I have to chime in here, because we had a Chinese AP who was a solid, good AP — AND AN EXCELLENT DRIVER. She was a cautious driver but not too hesitant, obeyed all the rules, and overall was as competent behind the wheel as any of our Central European or Latin American drivers. (We live in New England, in a small/medium size town, so the driving isn’t uber-urban, and it is limited in its expressway driving, but there are small windy rural roads/stop signs galore/ and weird intersections that date from the times of horses and buggies, so while most of the driving in town is at 45mph or below, it isn’t the grid-like intersections and roadways of the Midwest/west. :))

She came to us in rematch, after having been here for about 2 months (family no longer needed an AP for very specific reasons, but recommended her), and had already passed that state’s driving test on the first try (both written and on the road) and then she came here and did the same again in our state (because she didn’t realize she could trade her State A license in for our state, so she went to the DMV by herself, and took both the written and on the road tests again, and again passed the first time!)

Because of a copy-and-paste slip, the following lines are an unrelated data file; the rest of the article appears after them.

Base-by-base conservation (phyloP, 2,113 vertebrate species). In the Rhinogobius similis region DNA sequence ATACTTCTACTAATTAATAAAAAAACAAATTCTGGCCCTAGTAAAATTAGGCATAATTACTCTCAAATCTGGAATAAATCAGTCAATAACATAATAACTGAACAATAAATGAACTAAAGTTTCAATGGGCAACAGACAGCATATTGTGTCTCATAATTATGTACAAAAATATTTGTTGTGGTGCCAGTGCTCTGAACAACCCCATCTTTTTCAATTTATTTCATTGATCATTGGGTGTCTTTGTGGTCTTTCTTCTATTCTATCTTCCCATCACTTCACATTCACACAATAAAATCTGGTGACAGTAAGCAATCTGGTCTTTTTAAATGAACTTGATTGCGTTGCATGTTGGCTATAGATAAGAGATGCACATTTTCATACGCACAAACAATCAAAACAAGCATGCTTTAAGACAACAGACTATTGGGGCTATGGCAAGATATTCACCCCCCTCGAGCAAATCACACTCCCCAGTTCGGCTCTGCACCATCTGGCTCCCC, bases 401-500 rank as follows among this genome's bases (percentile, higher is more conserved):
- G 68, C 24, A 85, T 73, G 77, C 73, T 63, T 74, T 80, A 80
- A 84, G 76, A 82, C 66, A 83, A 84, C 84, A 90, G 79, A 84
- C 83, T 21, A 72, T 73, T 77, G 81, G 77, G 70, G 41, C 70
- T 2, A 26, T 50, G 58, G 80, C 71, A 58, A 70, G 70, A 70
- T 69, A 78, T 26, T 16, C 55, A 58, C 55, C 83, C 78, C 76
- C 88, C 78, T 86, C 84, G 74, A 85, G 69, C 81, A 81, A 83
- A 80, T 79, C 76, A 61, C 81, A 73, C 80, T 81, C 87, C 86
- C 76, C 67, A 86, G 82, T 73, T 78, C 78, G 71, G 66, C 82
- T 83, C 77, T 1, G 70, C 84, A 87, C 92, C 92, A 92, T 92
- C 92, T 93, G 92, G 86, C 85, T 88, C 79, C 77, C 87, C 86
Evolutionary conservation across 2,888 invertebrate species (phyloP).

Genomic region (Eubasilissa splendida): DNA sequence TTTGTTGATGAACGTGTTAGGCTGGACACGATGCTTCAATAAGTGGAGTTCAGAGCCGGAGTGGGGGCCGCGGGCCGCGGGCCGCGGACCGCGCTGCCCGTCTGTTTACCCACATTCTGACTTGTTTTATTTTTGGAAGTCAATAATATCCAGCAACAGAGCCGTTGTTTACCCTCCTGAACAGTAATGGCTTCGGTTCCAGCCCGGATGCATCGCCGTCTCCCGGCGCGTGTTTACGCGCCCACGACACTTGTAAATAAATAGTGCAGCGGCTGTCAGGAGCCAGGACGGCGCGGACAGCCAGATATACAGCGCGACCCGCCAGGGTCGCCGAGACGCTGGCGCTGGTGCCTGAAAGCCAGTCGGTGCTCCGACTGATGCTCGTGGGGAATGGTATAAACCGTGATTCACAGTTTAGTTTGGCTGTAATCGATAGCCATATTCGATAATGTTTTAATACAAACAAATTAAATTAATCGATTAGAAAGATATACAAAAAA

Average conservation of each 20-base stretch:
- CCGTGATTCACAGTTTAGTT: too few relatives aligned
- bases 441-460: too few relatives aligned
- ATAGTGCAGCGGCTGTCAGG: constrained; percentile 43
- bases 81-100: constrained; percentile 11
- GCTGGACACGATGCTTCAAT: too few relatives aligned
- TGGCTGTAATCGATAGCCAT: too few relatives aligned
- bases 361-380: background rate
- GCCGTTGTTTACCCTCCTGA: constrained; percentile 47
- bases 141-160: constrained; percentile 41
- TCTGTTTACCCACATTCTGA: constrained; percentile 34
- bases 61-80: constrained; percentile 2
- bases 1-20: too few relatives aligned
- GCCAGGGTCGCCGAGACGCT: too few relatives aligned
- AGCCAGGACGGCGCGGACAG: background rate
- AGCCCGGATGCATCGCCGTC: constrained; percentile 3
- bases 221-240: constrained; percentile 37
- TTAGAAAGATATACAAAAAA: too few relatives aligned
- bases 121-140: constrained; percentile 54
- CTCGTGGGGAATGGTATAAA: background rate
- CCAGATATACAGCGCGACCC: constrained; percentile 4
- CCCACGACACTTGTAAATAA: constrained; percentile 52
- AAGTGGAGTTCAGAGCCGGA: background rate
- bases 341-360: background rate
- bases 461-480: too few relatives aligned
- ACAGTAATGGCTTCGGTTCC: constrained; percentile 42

She had minimal driving experience before coming to the US (she’d had her license for about a year, but her family didn’t own a car so she only drove occasionally (relatives’ cars). She was honest with me about how much she had (had not) driven, and she was a very focused person when driving.

I know that driving and Chinese (and some other Asian country au pairs are an issue — we also had a non-driver from China like many others above — but I had to chime in that we had a solid, responsible, careful driving AP who was Chinese :)

Old China Hand August 21, 2013 at 8:56 am